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Geochemistry of thermal waters in Long Valley, Mono County, California

February 10, 1976

Thermal springs and wells in Long Valley, California, issue sodium bicarbonate‐chloride waters containing 1000–1420 mg/l of dissolved solids. Thermal waters of sodium bicarbonate‐chloride composition are usually associated with hot‐water reservoirs. Chloride concentrations and stable isotope data indicate that the thermal waters have had varied histories. All of the thermal springs issue a mixture of fluid from the thermal reservoir and less saline, cooler water from one or more shallow aquifers. The composition of springs in Hot Creek Gorge may have been further altered by minor subsurface boiling. Thermal springs between Hot Creek and Lake Crowley issue mixtures of fresh and thermal waters which have lost heat by conductive cooling and changed composition by reaction with rock in the shallow aquifer. The silica content of water from Magma Richie 5 and mixing calculations based on the concentrations of silica in thermal waters collected from springs in Hot Creek Gorge and along Little Hot Creek indicate a temperature of at least 200°C in the thermal reservoir. The sodium‐potassium‐calcium geothermometer yields a reservoir temperature estimate near 200°C for most of the thermal springs. If geothermal energy is developed in Long Valley, the high concentrations of arsenic (up to 2.2 mg/l), boron (up to 15 mg/l), and total dissolved solids in the thermal fluids will make it necessary to isolate the effluent of production wells from the freshwater system.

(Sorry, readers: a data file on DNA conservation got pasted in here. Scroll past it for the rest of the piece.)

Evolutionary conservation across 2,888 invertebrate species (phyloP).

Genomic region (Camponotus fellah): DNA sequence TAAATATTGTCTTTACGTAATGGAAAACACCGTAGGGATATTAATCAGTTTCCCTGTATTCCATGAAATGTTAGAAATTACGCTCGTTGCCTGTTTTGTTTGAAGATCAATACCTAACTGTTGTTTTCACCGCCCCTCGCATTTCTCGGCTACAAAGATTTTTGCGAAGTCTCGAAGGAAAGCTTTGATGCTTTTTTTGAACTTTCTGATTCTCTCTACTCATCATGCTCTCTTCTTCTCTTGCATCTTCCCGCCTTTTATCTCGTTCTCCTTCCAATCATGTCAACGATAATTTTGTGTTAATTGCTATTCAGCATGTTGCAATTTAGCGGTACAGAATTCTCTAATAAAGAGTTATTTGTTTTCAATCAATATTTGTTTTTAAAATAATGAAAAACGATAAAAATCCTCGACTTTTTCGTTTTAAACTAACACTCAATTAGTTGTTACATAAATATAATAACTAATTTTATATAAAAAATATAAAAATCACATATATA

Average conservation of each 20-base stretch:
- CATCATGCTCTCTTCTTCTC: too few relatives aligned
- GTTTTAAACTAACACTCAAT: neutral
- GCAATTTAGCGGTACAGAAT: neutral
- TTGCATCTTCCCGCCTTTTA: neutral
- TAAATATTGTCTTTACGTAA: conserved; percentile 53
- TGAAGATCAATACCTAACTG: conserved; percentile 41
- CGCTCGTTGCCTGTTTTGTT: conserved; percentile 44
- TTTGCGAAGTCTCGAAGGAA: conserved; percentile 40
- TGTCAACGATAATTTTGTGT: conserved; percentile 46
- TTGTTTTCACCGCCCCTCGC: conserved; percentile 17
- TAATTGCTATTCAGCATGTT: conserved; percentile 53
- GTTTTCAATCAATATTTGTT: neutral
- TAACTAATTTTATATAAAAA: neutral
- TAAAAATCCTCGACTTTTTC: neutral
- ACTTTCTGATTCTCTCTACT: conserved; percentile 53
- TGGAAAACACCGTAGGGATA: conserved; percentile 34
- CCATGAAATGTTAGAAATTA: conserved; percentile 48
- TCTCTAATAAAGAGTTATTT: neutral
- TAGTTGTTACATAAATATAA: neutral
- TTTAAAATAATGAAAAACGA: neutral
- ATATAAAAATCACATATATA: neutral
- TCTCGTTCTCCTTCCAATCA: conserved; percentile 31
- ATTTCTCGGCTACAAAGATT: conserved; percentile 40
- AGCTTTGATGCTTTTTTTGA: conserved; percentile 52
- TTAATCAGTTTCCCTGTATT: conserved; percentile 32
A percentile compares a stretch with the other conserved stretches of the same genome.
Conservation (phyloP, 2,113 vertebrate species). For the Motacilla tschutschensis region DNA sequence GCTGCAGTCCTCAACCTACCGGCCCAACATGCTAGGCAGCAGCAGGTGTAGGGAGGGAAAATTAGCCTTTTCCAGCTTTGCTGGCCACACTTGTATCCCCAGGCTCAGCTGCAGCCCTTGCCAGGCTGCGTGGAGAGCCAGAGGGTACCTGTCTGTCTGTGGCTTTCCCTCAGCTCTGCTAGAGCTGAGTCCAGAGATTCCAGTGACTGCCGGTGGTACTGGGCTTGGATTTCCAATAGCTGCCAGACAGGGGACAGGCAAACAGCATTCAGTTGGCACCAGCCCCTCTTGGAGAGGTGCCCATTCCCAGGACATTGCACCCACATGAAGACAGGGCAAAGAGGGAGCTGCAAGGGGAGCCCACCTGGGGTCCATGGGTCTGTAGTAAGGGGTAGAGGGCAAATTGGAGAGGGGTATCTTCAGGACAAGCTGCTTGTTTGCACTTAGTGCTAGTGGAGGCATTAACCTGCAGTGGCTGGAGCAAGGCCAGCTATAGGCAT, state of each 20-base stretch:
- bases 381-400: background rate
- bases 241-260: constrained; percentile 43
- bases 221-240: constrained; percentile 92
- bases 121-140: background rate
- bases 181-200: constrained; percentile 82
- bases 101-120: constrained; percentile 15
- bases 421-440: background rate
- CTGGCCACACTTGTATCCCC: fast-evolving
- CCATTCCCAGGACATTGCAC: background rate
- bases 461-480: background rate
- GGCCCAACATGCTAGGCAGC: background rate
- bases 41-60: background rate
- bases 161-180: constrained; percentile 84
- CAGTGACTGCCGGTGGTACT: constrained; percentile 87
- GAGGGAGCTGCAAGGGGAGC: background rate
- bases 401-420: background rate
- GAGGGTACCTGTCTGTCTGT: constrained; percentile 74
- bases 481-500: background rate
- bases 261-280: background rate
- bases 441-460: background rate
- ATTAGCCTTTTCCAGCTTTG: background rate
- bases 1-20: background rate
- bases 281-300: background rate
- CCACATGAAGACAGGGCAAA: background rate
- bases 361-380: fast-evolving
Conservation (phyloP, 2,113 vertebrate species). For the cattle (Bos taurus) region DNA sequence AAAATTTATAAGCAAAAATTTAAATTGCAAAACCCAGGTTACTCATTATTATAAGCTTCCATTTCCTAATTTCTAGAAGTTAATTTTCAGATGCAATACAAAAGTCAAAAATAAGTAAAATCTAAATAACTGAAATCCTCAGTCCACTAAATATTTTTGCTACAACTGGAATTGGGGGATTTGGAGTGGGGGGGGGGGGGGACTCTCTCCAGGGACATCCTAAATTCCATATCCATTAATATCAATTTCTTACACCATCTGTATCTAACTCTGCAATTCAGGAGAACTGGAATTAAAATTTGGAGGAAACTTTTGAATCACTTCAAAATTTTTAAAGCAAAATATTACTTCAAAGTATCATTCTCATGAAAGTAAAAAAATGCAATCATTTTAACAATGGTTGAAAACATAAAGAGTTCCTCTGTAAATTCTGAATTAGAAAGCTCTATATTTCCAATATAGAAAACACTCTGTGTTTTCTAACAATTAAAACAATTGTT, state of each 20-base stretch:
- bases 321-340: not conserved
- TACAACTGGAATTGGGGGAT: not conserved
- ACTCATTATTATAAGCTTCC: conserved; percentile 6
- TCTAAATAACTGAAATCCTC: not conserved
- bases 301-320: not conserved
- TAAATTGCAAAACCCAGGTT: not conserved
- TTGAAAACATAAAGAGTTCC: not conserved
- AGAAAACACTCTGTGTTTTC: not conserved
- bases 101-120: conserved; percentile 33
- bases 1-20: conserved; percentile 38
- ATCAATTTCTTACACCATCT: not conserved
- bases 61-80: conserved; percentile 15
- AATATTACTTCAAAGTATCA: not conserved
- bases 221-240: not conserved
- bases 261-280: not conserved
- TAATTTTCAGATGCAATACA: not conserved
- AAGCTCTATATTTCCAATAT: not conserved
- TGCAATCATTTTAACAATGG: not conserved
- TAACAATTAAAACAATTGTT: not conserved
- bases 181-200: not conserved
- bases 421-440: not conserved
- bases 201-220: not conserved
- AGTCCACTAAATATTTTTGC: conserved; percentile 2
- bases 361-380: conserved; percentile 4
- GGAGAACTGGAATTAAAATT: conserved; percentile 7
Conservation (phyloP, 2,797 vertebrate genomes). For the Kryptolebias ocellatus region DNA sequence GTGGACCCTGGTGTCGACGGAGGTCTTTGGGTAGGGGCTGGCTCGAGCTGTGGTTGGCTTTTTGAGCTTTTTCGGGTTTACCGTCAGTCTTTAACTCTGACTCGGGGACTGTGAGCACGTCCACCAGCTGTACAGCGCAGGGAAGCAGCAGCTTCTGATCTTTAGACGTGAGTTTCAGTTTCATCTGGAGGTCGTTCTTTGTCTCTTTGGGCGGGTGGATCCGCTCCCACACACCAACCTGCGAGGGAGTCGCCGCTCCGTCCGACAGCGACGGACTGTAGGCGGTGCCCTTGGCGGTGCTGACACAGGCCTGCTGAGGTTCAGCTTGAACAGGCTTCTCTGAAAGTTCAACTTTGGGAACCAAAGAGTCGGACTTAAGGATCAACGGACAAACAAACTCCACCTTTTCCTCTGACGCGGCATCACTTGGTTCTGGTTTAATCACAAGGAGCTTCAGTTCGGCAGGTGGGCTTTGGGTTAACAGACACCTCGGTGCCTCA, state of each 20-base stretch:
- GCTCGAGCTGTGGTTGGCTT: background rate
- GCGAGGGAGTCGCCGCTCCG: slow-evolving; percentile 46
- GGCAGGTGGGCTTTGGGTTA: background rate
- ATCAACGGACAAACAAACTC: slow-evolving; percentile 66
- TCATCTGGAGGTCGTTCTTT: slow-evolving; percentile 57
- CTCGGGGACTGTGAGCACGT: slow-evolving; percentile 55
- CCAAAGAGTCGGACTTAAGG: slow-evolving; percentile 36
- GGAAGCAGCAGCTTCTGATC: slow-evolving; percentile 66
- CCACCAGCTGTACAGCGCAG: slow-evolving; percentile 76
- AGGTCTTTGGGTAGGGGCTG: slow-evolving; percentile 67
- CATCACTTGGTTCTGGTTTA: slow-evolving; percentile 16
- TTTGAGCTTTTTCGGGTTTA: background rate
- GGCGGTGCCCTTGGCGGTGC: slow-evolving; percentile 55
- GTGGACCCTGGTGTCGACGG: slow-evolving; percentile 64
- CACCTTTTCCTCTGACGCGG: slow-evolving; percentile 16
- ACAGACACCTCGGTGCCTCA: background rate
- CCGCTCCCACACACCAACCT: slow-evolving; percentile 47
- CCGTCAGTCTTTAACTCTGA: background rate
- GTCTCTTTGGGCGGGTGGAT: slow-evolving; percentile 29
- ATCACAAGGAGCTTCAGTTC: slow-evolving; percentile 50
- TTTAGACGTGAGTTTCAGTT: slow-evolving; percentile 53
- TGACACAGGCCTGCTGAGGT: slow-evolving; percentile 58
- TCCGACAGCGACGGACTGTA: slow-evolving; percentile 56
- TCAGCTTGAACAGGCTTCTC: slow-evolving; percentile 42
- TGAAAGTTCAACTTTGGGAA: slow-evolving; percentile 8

Publication Year 1976
Title Geochemistry of thermal waters in Long Valley, Mono County, California
DOI 10.1029/JB081i005p00792
Authors Robert H. Mariner, Lawrence M. Willey
Publication Type Article
Publication Subtype Journal Article
Series Title Journal of Geophysical Research
Index ID 70200400
Record Source USGS Publications Warehouse
USGS Organization California Water Science Center